Committing to a Mistake

photo by mpeterke

photo by mpeterke

Modern science can do some amazing things. The technology we use every day is the result of centuries of research, discovery, and ingenuity. The observations and experiments we’ve made allow us to probe the outer limits of our imaginations and understand how the universe works to an incredible degree of accuracy. In order for all of this to be possible, thousands of people have devoted their lives to asking the big questions, searching for the life-changing answers, and going out on the longest of limbs.

Consequently, there are many people who have devoted the better part of their lives to a complete failure, whether it’s an idea that never comes to fruition, a discovery that’s made by someone else first, or a theory that ultimately leads nowhere. Naturally, we only really hear about the successes, so it’s easy to forget the trail of failed destruction that those success stories have clawed their way through. Even the successful people themselves have a seemingly countless number of stories of their own previous failures.


The String Theory Gamble


But the reality is that there are a good number of people out there who wind up committing almost their entire lives to a mistake. For example, there are thousands of theoretical physicists today devoting their lives to figuring out if string theory is the ultimate unifying theory of the universe. While it could turn out to be the answer, there’s also a possibility that it’s not, meaning that all these great minds have dedicated all their time to calculations that lead nowhere.

A success could mean they’ve contributed to something that literally changes everything we know about the universe. A failure could mean immeasurable lost time and resources that could have been used working towards a correct understanding of our world, or towards innovations and discoveries that could save lives, not to mention the lost money spent on building costly lab equipment and experiments.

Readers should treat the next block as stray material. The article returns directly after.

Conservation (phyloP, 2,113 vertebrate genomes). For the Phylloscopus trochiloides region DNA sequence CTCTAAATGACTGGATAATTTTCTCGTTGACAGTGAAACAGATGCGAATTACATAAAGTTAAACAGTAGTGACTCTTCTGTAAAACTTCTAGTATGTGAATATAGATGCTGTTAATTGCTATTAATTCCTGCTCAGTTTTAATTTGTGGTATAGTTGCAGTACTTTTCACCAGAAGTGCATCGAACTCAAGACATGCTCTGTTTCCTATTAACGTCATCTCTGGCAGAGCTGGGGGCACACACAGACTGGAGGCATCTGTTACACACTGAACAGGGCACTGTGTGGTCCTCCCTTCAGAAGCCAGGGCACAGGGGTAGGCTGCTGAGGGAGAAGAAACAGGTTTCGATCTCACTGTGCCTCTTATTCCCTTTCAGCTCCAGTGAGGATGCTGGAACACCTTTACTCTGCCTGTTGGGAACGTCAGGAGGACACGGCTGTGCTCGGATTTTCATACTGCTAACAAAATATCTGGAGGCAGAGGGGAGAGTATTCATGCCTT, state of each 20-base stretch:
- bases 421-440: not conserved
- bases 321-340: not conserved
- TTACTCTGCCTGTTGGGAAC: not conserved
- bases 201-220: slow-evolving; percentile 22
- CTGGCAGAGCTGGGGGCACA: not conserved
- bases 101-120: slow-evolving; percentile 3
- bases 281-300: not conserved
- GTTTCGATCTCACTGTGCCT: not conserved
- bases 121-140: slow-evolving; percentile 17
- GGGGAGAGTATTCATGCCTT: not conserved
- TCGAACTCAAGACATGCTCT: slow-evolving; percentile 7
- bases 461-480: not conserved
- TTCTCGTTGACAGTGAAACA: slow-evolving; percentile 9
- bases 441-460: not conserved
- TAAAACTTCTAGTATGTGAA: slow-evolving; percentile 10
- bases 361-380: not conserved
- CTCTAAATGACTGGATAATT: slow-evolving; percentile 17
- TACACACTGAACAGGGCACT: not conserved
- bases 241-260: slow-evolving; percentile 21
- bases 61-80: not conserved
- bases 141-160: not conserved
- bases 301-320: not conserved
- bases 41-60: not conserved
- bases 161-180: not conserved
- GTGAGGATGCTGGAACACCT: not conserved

This isn’t limited to scientists, of course. In many ways we all risk the same mistakes in our own lives—pursuing a dead-end career, being in a long-term relationship that turns out to be a lie, losing our life’s savings in a scam, putting everything we have into what eventually leads to a dead end. But I don’t think any of it really is a mistake, even if things don’t pan out the way we pictured or hoped for ourselves.


When You're Right, You're Right


Pursuing a wild idea or passion is worth the risk, just in case it really is the right thing to do. More importantly, it’s worth the risk of being wrong because it gets us one step closer to the truth, one step closer to what we should be doing. Someone has to determine it was wrong in order for it to be ruled out. Sometimes that someone is a scientist narrowing down crazy theories. Sometimes that someone can only be ourselves, stumbling our way through life to find our true calling and purpose. Perhaps most importantly, it’s never a mistake when someone pursues something with passion, love and dedication. It’s never a mistake when you put all of yourself into a project or pursuit. The end result is basically irrelevant if you measure your life by what you put into it. If you only assess something’s worth in the end result, you’ll wind up saying that almost everything is a failure because it doesn’t last forever or it doesn’t achieve every single thing you set out to achieve. That’s an easy recipe for constant dissatisfaction in life.

We can’t know for sure if the risks we take will lead us where we want to go. All we can do is embrace our lives 100% while we live them. Many times, the end result will not be what we planned or hoped for. But if it were, life would be pretty boring. If you’re faced with disappointment, you learn, you pick yourself back up, and you throw yourself fully into something else. The notion of running against the clock is an illusion—it’s never too late to figure it all out. What “it” is will keep changing, anyway.

You can’t win ‘em all. Sometimes you can’t even win the vast majority. But I’ve come to realize that a lot of the time, one win is all you need. So I’ve decided to just go for it. Whether I’m right or wrong, I’m doing humanity and myself a service, because the world needs people to be doing what they love. Who cares about the end result?


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